Wat Na Phra Men

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Ubosot of Wat Na Phra Men (1980)

The Wat Na Phra Men (also Wat Na Phra Meru, Phramane, Phra Main; Thai วัด หน้า พระ เมรุ ราชิ กา ราม , literally: "Temple opposite the cremation place") is a Buddhist temple complex ( Wat ) in Ayutthaya , central Thailand .


Wat Na Phra Men is a 13th century temple renovated in the 1990s . It is located across from the old Royal Palace on the north bank of the Lopburi River . Opposite it, on the other bank of the river in front of the old royal palace, was a large square where the celebrations of the royal cremations ( Phra Meru ) were held. From this fact the temple got its name. Wat Na Phra Men is not oriented to the east like most temples in Ayutthaya, but to the south towards the water.

Building history

The temple complex was founded in the 13th century. The ubosot dates from 1503 and was built under King Ramathibodi II . It is about 50 meters long and 16 meters wide. It was renovated in the first half of the 17th century by King Prasat Thong and redesigned in the typical Ayutthaya style. The gable above the main entrance is carved from teak and shows the Hindu god Vishnu on his mount (Vahana) Garuda , who fights with the snake Naga . The scene is accompanied by 26 angels ( see also: Apsara ). In the middle under the Nagas is the head of the demon Rahu ( see also: Asura (Buddhism) ).

The octagonal columns inside are adorned with capitals that are modeled on lotus buds . The windows consist of very narrow slits that let air through but hardly any light. The columns are painted red and gold, as is the coffered ceiling .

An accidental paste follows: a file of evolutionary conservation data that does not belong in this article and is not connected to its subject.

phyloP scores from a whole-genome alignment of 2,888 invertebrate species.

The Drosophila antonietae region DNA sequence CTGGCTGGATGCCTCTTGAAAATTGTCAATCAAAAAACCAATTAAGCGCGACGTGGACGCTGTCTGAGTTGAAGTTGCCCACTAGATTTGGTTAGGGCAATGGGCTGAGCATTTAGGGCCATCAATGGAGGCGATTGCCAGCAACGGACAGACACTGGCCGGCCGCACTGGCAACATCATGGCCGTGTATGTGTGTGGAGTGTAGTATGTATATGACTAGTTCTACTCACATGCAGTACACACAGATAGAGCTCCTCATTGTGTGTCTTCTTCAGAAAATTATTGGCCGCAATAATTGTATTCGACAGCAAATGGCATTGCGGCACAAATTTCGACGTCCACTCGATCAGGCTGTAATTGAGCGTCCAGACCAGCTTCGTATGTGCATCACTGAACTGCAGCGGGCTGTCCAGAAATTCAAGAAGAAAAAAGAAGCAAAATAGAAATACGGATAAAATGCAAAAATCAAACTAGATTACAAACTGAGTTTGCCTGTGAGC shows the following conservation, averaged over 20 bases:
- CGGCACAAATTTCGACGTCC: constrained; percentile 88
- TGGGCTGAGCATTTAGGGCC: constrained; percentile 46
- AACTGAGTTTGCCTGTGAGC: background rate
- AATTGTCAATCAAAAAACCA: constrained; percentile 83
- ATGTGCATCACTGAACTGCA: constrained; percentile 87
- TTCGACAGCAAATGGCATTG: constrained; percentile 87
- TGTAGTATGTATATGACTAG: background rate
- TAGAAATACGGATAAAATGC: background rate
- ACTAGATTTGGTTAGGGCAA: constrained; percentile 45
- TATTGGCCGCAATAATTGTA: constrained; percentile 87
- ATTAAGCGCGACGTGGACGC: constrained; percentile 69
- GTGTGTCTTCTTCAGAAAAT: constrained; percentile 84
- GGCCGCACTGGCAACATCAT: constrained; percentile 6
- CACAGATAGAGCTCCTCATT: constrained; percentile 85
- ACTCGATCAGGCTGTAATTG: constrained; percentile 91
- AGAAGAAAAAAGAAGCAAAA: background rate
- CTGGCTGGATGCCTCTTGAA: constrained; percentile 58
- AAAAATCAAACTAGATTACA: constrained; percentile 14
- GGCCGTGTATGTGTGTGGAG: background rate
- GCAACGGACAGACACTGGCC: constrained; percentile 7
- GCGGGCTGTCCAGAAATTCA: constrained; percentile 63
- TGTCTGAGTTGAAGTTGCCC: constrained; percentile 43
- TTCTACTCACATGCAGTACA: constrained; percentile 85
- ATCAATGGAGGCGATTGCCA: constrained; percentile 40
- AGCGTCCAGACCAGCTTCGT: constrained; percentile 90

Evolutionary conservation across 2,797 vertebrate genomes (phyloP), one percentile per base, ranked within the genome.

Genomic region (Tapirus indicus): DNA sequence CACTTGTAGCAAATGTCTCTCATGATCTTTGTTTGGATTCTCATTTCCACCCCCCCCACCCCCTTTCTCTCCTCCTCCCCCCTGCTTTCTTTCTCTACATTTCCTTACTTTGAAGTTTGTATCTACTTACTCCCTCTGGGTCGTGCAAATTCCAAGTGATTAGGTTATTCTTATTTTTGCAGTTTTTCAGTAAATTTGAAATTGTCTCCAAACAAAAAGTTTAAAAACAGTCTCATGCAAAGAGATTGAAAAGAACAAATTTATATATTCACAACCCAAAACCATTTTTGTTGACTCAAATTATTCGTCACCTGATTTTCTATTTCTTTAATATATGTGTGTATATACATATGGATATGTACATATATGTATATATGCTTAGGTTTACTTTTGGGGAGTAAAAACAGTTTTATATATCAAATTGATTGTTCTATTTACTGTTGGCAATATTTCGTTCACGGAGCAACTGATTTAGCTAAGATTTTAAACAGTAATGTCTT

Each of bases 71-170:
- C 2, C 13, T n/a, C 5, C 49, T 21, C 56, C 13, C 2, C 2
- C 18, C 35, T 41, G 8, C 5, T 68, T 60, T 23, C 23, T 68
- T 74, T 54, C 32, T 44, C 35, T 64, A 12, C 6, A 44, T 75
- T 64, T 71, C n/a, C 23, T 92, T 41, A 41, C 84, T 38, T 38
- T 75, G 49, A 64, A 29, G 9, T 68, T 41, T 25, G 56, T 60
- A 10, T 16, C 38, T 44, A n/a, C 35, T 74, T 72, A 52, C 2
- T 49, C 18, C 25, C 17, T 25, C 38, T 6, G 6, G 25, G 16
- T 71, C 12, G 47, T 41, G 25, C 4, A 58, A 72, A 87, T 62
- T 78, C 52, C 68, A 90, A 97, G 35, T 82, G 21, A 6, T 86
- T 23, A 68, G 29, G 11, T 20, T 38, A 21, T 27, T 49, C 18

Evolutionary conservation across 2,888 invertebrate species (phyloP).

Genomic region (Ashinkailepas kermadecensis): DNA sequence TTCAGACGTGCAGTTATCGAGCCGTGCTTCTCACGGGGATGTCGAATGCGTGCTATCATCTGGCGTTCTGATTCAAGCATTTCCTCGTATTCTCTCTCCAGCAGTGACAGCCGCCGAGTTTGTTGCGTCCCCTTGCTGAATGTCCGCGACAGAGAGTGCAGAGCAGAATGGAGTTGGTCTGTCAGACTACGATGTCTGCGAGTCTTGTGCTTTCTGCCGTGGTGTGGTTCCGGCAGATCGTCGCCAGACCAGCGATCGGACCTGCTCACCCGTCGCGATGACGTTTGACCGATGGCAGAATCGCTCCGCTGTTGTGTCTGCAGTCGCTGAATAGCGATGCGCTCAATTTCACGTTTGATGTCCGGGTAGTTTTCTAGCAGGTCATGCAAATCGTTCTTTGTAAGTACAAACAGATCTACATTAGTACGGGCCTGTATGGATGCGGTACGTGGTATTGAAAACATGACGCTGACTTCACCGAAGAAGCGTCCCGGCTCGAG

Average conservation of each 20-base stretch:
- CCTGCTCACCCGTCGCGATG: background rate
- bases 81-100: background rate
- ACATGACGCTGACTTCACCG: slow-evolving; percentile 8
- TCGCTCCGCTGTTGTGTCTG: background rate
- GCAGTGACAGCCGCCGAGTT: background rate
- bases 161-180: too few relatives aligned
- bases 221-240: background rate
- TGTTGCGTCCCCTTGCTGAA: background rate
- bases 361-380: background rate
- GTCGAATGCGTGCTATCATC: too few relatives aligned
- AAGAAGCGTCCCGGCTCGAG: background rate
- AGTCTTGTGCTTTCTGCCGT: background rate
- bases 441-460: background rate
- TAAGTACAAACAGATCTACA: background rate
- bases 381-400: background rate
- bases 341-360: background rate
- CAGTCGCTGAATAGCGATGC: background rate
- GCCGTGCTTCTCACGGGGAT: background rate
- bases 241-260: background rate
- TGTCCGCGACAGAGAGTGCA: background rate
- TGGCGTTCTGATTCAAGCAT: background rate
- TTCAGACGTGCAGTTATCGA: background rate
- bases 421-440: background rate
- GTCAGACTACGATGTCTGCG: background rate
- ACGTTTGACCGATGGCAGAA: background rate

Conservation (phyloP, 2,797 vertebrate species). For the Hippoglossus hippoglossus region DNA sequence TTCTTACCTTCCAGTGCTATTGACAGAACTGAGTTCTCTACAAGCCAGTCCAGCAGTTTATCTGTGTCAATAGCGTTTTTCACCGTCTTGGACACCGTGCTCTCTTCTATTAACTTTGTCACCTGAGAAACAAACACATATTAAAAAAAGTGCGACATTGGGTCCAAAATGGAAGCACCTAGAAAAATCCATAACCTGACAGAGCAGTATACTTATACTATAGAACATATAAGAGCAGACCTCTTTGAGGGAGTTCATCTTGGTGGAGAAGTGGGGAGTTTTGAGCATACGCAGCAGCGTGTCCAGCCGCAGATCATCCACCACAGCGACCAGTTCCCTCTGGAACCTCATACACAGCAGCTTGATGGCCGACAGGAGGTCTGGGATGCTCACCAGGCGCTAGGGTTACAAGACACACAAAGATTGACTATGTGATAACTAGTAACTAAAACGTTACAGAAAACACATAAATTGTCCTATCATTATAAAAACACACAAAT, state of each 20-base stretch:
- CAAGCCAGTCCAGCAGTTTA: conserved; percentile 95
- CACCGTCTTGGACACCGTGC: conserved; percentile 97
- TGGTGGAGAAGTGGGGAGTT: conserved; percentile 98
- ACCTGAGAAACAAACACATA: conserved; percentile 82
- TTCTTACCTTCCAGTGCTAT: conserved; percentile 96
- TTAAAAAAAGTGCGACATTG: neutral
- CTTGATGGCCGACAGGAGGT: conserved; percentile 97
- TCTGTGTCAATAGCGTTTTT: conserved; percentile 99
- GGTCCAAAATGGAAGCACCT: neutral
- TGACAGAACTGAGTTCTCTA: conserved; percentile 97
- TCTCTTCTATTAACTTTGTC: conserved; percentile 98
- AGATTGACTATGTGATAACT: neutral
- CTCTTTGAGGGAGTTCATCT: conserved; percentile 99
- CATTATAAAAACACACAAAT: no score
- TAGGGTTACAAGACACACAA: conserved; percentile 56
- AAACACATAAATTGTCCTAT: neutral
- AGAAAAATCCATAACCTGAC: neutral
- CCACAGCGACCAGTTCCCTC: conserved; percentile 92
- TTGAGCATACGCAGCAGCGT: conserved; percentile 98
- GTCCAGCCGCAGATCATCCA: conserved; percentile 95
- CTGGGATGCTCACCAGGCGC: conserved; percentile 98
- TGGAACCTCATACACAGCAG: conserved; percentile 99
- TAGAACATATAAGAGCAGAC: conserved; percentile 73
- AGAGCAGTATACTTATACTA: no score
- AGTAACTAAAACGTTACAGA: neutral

Phra Phuttha Nimit, Ubosot, Wat Na Phra Men
Phra Khan Thararat, Viharn Noi, Wat Na Phra Men


The most interesting objects of the temple are

  • Phra Phuttha Nimit Wichitmara Moli Sri Sanphet Boromatrailokanat (Thai: พระพุทธ นิมิต วิชิต มาร โมลี ศรี สรรเพชญ บรม ไตร โลกนาถ ), the approximately six meter high Buddha statue in the Ubosot , clad in royal regalia , it shows the typical for the late Ayutthaya period ungracious face
  • Phra Khan Thavarat (Thai: พระ คัน ธาร รา ฐ ), an approximately 5.20 meter high statue made of dark green stone ( quartzite ) , which comes from the Dvaravati period; it shows a "European style" seated Buddha resting with his feet on a lotus. This statue was discovered by King Mongkut (Rama IV ) by King Mongkut (Rama IV) in the now completely destroyed Wat Phra Men ( Nakhon Pathom Province ), which is now completely destroyed . Two were housed in the Phra Pathom Chedi , which he restored at the time , another in the National Museum Bangkok and one in the Chao Sam Phraya National Museum Ayutthaya. For the last statue, the Viharn Noi (Thai: วิหาร น้อย ) was rebuilt in Wat Na Phra Men to place the statue there.


Wat Na Phra Men played a historically interesting role in the conflict between Burma and Siam in the 18th century . First, a peace treaty between Burma and Ayutthaya was signed here in the middle of the 18th century . In 1760 the Burmese attacked again under King Alaungpaya and advanced against the city of Ayutthaya. They got as far as the area of ​​the temple and had cannons set up here , which threatened the royal palace on the other bank. The story goes that the Burmese king personally wanted to fire a cannon when it exploded, seriously wounding him. According to Burmese Codex, the siege and the whole attack were then abandoned. The king died on the return journey in the Tak area . The Burmese also spared the temple in the subsequent devastating attack on Ayutthaya, this time out of superstition , because they feared the death of the former king.


Individual evidence

  1. Drawing reconstruction of Wat Phra Men in Nakhon Pathom (in Thai)

Web links

Commons : Wat Na Phra Men  - Collection of pictures, videos and audio files

Coordinates: 14 ° 21 ′ 45 ″  N , 100 ° 33 ′ 32 ″  E